Nickel-Catalyzed Suzuki–Miyaura

Nickel-Catalyzed Suzuki–Miyaura

Author: ChemViews

Transition-metal-catalyzed Suzuki–Miyaura reactions are an important and powerful tool for the construction of biaryl motifs commonly found in natural products, pharmaceuticals, and chemical materials. Although palladium catalysts have dominated these transformations over the past decades, efforts to explore other metal alternatives have been attracting considerable interest.

In this regard, the nickel-catalyzed Suzuki–Miyaura reactions perform excellently. The advantages of catalyst systems with nickel over those with palladium are mainly their low cost and high reactivity toward challenging substrates (e.g., deactivated aryl chlorides and sulfonates) without the need of special ligands.

Room-temperature transformations also represent a highly desirable process from a synthetic point of view. Xin-Heng Fan and Lian-Ming Yang, Chinese Academy of Sciences, have reported the room-temperature Suzuki–Miyaura aryl–aryl cross-coupling. This was achieved by using an easily-accessible, air-stable NiII–(σ-aryl) complex as precatalyst without the aid of any organometallic reagent or external reductant. The NiII complex, in conjunction with some phosphane ligands, was able to efficiently cross-couple aryl sulfonates (OTs, OMs) and/or halides (Cl, Br, I) with arylboronic acids at room temperature in toluene/water in the presence of K2CO3 as base.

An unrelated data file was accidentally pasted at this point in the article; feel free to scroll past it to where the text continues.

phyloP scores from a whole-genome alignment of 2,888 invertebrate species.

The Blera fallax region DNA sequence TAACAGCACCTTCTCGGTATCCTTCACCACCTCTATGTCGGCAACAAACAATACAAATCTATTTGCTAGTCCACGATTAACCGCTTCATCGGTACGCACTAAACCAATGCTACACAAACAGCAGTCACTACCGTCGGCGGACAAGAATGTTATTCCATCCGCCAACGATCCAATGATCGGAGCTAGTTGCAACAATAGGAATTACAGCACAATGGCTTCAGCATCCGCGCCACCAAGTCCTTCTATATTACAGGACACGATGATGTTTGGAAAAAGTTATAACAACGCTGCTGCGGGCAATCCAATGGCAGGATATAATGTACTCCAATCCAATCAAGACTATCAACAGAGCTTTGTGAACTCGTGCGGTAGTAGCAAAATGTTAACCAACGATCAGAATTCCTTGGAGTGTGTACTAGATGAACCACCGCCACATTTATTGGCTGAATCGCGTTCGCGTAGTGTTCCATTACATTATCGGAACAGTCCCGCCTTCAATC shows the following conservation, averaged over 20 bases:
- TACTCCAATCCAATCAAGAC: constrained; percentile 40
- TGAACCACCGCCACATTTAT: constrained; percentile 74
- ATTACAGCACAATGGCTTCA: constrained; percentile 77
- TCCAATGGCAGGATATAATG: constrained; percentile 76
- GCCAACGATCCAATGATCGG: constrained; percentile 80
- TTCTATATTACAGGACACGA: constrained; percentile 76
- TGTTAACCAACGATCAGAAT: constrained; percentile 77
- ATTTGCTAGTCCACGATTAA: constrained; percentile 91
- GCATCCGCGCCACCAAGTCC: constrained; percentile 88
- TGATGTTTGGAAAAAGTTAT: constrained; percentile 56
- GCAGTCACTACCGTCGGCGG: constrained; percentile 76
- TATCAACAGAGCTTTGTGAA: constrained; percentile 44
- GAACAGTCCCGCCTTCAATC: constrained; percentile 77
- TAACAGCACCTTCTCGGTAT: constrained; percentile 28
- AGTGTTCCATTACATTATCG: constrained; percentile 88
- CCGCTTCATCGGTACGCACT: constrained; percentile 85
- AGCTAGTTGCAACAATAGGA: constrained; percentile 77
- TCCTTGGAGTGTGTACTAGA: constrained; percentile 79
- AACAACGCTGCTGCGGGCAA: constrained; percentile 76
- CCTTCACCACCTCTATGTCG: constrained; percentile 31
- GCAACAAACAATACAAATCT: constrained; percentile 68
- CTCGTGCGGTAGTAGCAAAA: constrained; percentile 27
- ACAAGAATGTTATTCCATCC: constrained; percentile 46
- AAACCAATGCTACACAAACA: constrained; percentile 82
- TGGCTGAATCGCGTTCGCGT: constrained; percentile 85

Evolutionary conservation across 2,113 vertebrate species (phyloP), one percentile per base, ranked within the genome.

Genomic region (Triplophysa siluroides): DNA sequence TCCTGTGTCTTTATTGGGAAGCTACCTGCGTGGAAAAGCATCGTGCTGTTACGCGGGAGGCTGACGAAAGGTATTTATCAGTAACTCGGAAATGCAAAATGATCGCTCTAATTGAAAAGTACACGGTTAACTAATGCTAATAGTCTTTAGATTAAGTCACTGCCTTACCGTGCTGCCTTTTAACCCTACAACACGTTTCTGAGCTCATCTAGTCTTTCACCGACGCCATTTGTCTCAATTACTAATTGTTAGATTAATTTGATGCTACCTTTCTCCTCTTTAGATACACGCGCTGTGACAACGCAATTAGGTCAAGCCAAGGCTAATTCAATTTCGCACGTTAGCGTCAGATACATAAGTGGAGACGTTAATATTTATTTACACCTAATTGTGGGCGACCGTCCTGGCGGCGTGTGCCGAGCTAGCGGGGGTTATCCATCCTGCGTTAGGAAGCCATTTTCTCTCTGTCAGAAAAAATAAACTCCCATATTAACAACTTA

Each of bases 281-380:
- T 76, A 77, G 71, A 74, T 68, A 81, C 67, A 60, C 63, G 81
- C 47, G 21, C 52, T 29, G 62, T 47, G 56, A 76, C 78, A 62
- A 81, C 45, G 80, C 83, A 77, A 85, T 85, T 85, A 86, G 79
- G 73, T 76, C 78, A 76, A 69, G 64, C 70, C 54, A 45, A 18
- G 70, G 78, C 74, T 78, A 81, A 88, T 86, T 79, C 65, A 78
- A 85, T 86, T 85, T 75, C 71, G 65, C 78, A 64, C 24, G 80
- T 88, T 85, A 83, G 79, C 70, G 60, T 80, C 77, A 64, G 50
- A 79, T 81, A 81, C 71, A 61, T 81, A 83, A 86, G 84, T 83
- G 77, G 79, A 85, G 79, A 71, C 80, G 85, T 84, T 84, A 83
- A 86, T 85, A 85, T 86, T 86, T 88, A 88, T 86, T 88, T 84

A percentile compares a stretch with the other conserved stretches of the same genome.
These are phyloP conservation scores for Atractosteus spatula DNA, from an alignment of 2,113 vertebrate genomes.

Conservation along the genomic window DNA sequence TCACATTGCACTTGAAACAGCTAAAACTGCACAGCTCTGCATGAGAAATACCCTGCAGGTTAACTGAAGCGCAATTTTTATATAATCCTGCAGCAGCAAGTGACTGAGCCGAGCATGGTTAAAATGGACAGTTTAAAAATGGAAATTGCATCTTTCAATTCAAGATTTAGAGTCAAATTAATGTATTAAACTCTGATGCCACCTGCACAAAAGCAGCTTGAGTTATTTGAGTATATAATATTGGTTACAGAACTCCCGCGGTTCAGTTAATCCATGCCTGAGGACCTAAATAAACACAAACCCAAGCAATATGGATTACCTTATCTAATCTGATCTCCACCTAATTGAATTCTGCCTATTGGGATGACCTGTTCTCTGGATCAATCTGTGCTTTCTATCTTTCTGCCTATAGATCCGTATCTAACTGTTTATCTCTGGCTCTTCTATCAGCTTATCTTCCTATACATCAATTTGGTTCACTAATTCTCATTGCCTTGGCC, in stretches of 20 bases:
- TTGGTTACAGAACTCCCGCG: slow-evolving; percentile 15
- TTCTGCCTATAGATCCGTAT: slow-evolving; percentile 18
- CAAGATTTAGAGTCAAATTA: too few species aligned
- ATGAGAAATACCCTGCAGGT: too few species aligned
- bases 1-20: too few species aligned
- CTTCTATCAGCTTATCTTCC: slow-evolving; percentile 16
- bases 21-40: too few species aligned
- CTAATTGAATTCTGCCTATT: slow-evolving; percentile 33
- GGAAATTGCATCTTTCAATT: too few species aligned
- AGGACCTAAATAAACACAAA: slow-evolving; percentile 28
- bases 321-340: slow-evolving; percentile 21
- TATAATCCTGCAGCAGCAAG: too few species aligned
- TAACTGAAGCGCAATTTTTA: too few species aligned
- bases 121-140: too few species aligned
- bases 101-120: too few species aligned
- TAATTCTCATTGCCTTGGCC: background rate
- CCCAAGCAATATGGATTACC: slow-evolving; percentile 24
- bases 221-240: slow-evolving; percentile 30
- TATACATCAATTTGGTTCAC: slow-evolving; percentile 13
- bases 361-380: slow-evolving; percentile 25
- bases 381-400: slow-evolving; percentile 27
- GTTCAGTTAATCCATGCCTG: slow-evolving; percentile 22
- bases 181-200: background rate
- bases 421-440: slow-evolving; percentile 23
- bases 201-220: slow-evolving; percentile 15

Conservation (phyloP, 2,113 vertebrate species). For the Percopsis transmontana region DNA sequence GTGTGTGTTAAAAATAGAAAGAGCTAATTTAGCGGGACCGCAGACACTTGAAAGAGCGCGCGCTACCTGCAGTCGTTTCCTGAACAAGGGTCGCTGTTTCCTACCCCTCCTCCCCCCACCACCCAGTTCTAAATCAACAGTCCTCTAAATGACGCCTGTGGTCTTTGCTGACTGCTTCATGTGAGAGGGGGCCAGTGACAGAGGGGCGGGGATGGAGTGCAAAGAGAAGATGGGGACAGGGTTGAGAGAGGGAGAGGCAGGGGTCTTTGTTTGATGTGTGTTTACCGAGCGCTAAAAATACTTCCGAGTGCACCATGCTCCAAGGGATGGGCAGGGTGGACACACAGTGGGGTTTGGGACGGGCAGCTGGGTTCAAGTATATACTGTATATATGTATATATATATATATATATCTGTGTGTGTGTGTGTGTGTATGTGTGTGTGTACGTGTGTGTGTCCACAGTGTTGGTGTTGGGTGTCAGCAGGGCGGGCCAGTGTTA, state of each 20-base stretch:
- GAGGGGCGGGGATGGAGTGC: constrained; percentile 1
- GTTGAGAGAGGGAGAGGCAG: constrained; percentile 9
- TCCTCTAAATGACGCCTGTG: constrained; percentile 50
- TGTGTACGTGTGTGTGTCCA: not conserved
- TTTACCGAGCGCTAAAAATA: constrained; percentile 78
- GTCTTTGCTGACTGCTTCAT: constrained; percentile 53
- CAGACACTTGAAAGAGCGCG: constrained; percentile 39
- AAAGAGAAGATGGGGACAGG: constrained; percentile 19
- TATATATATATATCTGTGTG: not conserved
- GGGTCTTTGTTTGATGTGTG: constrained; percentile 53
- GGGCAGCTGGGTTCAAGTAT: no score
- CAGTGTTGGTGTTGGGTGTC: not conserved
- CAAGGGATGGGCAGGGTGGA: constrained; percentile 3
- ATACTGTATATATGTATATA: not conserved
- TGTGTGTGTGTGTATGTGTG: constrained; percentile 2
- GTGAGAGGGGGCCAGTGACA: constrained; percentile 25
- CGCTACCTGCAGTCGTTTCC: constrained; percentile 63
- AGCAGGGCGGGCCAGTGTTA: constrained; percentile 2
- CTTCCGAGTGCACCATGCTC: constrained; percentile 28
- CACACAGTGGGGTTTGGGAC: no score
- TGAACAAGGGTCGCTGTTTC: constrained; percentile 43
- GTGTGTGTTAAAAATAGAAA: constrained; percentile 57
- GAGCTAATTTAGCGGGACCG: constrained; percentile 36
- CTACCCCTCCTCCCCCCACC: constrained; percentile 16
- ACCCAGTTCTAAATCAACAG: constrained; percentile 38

This facile, mild, and general protocol represents a new advance in Suzuki cross-coupling reactions.

Images: (c) Wiley-VCH


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